‘Follow the Fleet’ in ‘Pennies from Heaven’

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In the previous post, I said that Woody Allen’s The Purple Rose of Cairo (1985) was influenced by Buster Keaton’s Sherlock Jr. That’s certainly true, but Allen also had to have had in mind Pennies from Heaven. I mean the 1981 film version directed by Herbert Ross and starring Steve Martin and Bernadette Peters, rather than the 1978 BBC series with Bob Hoskins on which it was based.

In Pennies — set, like Purple Rose, in the 1930s — Arthur Parker (Martin) is a sheet-music salesman, and has a world view not merely influenced but warped by the pop tunes he peddles. The brilliant conceit of the series and the film — both written by Dennis Potter — is to show this by having Arthur break into song and dance periodically, lip-synching to the original scratchy vinyl of songs like “Did You Ever See a Dream Walking?” and “Love Is Good for Anything That Ails You.” The irony not only drips but pours.

Over the course of the film, Arthur’s world falls apart, largely due to his own selfishness and short-sightedness. For a moment, it seems like he might attain a measure of happiness with Eileen (Bernadette Peters), a schoolteacher. She becomes pregnant but, unknown to him, aborts the baby. They slip into a movie theater and, as in Purple Rose four years later, an Astaire-Rogers movie with music by Irving Berlin is on the screen, in this case Follow the Fleet.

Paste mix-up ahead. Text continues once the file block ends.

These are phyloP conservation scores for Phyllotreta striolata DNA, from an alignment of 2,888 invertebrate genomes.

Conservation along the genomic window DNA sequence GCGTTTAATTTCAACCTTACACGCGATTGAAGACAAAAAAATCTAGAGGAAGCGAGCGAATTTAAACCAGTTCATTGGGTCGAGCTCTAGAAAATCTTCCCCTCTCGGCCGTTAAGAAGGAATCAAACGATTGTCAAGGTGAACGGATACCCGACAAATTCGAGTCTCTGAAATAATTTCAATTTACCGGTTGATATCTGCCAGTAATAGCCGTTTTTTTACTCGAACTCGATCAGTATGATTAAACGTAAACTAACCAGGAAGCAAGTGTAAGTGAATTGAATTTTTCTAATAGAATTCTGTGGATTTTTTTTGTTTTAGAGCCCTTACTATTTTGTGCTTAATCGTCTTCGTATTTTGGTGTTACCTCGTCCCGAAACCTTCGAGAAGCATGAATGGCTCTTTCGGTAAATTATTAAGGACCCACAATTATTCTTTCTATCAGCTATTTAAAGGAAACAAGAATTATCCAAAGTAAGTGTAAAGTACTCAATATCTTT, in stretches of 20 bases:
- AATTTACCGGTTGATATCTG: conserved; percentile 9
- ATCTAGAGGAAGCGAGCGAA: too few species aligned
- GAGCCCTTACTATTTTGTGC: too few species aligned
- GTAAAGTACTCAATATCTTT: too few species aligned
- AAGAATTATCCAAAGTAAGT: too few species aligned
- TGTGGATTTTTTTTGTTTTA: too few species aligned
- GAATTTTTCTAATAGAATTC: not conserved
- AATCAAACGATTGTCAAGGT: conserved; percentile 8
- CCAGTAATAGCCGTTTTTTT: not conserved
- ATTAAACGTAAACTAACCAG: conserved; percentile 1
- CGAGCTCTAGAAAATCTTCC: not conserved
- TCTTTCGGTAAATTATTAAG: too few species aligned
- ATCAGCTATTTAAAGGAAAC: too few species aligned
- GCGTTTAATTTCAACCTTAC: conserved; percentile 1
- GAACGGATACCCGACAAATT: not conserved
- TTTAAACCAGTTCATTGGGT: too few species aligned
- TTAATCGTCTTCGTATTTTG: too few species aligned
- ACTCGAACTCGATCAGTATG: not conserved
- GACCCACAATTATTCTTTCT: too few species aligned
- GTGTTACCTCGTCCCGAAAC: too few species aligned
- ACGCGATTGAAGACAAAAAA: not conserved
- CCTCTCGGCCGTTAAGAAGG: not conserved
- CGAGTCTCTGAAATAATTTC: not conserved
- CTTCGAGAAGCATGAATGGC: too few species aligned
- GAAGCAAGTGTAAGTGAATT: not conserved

Due to technical challenges, you might not hear what Eileen says at the beginning of the clip. It’s, “I might like to have that baby, and then…” More irony. Arthur, ever the music-addled, cock-eyed optimist, avers that “There’s got to be something on the other side of the rainbow.” In a lovely (though completely unrealistic) touch that shows the permeating power of the movies, Ross has Fred and Ginger’s images reflected on the real wall of the theater. Completely carried away, Arthur can’t help lip-synching to the big production number, “Let’s Face the Music and Dance.”

Then all of a sudden they are on the stage, in front of the screen, dance-synching to Astaire and Rogers. Finally, in the Sherlock Jr. touch, they join their own movie, black and white and elegant and so different from their tawdry reality.

A final note: the (picture-perfect) choreography is credited to Danny Daniels, but Ross surely made a huge contribution. The director started his career as a dancer, then was a choreographer for Broadway musicals, and incorporated dance into many of his movies, including The Turning Point, the biopic Nijnksy, the Baryshnikov vehicle Dancers, and — it must be said — Footloose.

 

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